The Greater Patagonia Trail, A Film, A Kickstarter, and a Bold Vision

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How the hell Garrett Martin, or Robert Caruana Dingli, came to find me in the first place, I don’t know or can’t recall. But they did. A few weeks ago, I got an email from them. They told me about this mythical-sounding trail … a PCT for Patagonia… told me about themselves… told me about a film they wanted to make… the money they were hoping to raise to make it… the kickstarter they were hoping to use to raise the funds.

Have I lost you yet? They almost lost me. I’ll be honest. 

Look, I know that some early 20somethings putting together a kickstarter to take a four-month backpacking trip has “go fund my adventure” written all over it. Raise your hand if you want a free trip to Patagonia. I get it – me too.

But I decided to hear these guys out, and I hope you will too. Are they young? Yeah. Are they ambitious? Yes, overly, perhaps. But you know what – that’s the kind of shit we need in this world. You know what I did when I was young and ambitious? Oh yeah, that’s right. Nothing. Because I was afraid to try, and afraid to fail. I’m glad these guys aren’t. Here’s to taking chances, and dreaming big. 

I trust these guys, I admire them, and I applaud their boldness. Check out the interview below, and, of course, check out the kickstarter as well. 


An Interview with Garrett Martin, About Unbounded the Film

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Fringe’s Folly: So, go ahead and introduce yourself.
Garrett Martin: My name’s Garrett Martin, I’m 22 years old, and I’m living in Harrisonburg VA. I’m still a student at James Madison University, graduating in December. At the beginning of last year, I started my own video production company called VentureLife Films. I started it to encourage, and inspire people to explore the world, and to promote a more healthy community and environment on a global scale.

FF: Don’t you think you’re a little young to be doing all this?
GM: (Laughing) That’s what most people say.

FF: Give me a quick rundown on the Greater Patagonia Trail. What is it, what drew you to it, why here and not somewhere else?
GM: I was just searching around the internet randomly, and came across a “Top 10 Hiking Trails in the World” article. I was scrolling through, and then the Greater Patagonia Trail (GPT) caught my eye. I immediately did a doubletake. I always wanted to go down to Patagonia, ever since I saw 180 Degrees South, and even before that, but I didn’t know much about the area.
As I started to do research, I came to realize there was this incredibly massive and extensive series of trails, dirt roads, and barren landscapes stretching thousands of kilometers almost from Santiago down to the southern tip of Chile. And then I realized it was just this one guy, Jan Dudek, who since 2013 has been coming back year after year and forming the trail pretty much himself. I was just amazed.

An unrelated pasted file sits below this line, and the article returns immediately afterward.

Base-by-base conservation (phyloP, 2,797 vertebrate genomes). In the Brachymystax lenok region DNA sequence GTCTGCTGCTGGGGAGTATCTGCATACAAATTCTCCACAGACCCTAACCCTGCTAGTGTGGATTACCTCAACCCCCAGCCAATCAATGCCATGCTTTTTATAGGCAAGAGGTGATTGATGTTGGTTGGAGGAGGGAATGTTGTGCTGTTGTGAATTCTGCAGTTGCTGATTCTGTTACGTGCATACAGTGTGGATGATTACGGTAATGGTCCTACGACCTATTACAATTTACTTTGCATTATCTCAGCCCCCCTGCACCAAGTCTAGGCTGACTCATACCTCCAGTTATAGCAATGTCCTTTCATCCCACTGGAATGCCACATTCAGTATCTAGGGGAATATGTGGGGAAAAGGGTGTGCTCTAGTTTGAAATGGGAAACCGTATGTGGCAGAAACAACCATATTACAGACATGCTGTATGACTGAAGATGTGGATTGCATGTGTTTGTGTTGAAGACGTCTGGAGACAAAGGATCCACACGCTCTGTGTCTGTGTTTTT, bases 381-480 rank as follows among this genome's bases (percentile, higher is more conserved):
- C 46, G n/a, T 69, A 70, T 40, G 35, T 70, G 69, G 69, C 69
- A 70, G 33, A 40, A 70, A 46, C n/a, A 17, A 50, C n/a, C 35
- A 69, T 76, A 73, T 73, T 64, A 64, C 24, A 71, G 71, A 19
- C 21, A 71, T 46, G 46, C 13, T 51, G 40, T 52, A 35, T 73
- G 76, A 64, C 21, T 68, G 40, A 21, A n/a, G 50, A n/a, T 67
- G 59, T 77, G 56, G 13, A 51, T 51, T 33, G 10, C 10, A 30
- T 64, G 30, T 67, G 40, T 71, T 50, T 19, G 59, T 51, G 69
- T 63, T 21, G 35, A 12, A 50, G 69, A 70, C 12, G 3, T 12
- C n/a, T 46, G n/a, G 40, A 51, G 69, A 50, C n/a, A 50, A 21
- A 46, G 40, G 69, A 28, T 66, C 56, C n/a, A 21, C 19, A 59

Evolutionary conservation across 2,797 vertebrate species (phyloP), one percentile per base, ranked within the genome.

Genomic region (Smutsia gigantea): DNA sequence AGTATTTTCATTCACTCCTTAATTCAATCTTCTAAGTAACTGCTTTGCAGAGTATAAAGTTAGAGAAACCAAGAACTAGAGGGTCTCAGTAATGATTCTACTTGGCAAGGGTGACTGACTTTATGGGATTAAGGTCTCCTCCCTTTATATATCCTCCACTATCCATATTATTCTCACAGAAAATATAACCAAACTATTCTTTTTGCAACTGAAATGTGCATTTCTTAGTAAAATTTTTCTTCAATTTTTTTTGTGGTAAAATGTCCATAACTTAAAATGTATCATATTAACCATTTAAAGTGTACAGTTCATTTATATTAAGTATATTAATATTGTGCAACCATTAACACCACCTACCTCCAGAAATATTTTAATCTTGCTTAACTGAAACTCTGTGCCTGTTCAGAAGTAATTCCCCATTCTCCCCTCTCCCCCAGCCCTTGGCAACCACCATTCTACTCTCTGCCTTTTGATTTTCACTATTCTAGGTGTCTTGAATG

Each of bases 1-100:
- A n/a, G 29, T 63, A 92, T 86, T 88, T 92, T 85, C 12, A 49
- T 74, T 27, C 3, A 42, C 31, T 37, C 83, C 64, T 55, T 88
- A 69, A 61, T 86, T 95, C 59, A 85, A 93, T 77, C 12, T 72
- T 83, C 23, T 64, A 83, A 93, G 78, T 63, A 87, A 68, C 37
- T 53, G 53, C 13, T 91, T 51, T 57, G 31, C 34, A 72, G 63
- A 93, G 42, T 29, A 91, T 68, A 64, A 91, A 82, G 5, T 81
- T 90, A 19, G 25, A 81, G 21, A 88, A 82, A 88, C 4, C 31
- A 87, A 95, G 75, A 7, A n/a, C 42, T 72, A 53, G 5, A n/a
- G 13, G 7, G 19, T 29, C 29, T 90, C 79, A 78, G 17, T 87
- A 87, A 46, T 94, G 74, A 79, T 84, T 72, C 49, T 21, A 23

Basically, the GPT starts about 250km South of Santiago near the city of Talca. The trail goes for 1500km from there through 27 different sections down to Lago General Carrera. Each summer, Jan returns and adds more sections. His goal is to eventually make it down all the way to the tip of South America.

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FF: Were you aware of the conservation issues in Patagonia before you were interested in hiking there?
GM: I knew a little bit about it from 180 South, but that’s about it, to be honest. I’m a huge fan of the late Doug Tompkins, and Kris Tompkins and Yvon Chouinard. After I saw that film I learned about Tompkins Conservation and once I started diving into the trail, and doing some research on it, I learned about Conservacion Patagonica and what they were doing. A couple months ago, I reached out to them and let them know that I wanted to create a film about the GPT, and wanted to donate a portion of the film’s proceeds to help finish Patagonia National Park. They were extremely supportive, and even allowed me to use some of their photographs for our promotion of the film.

FF: Patagonia has been defined by many different people in many ways. I’ve heard people say it ends at San Martin de los Andes. A lot of Americans – especially climbers – seem to think it simply refers to the skyline of the Patagonia company logo. So when you’re talking about Patagonia, whose definition are you going by? What constitutes that region?
GM: I’m really glad you brought that up. A huge thing for me is this reoccurring theme that kept coming up the more I did research about the area, that there is no one definition of Patagonia. It seemed like everything I read said the same thing: “it’s this really powerful and mysterious place and you just can’t put your fingertip on it.” Even Darwin, in the Voyage of the Beagle, visited Patagonia and described it as the roughest place he’d ever been to, and completely desolate, but for some reason it just wouldn’t leave his mind. He just wanted to go back.

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So the more I learned about the area, the more committed I became to the idea of this film really trying to capture that essence. Rather than breaking it down to this distinct region with certain borders and definitions, the whole idea of the film is to see Patagonia as this mysterious entity, and to try, somehow, to capture the feeling of that idea. Is it the people, is it the culture, is it the landscape, is it the mountains or the water, is it a combination of everything? That’s what we’re trying to find out.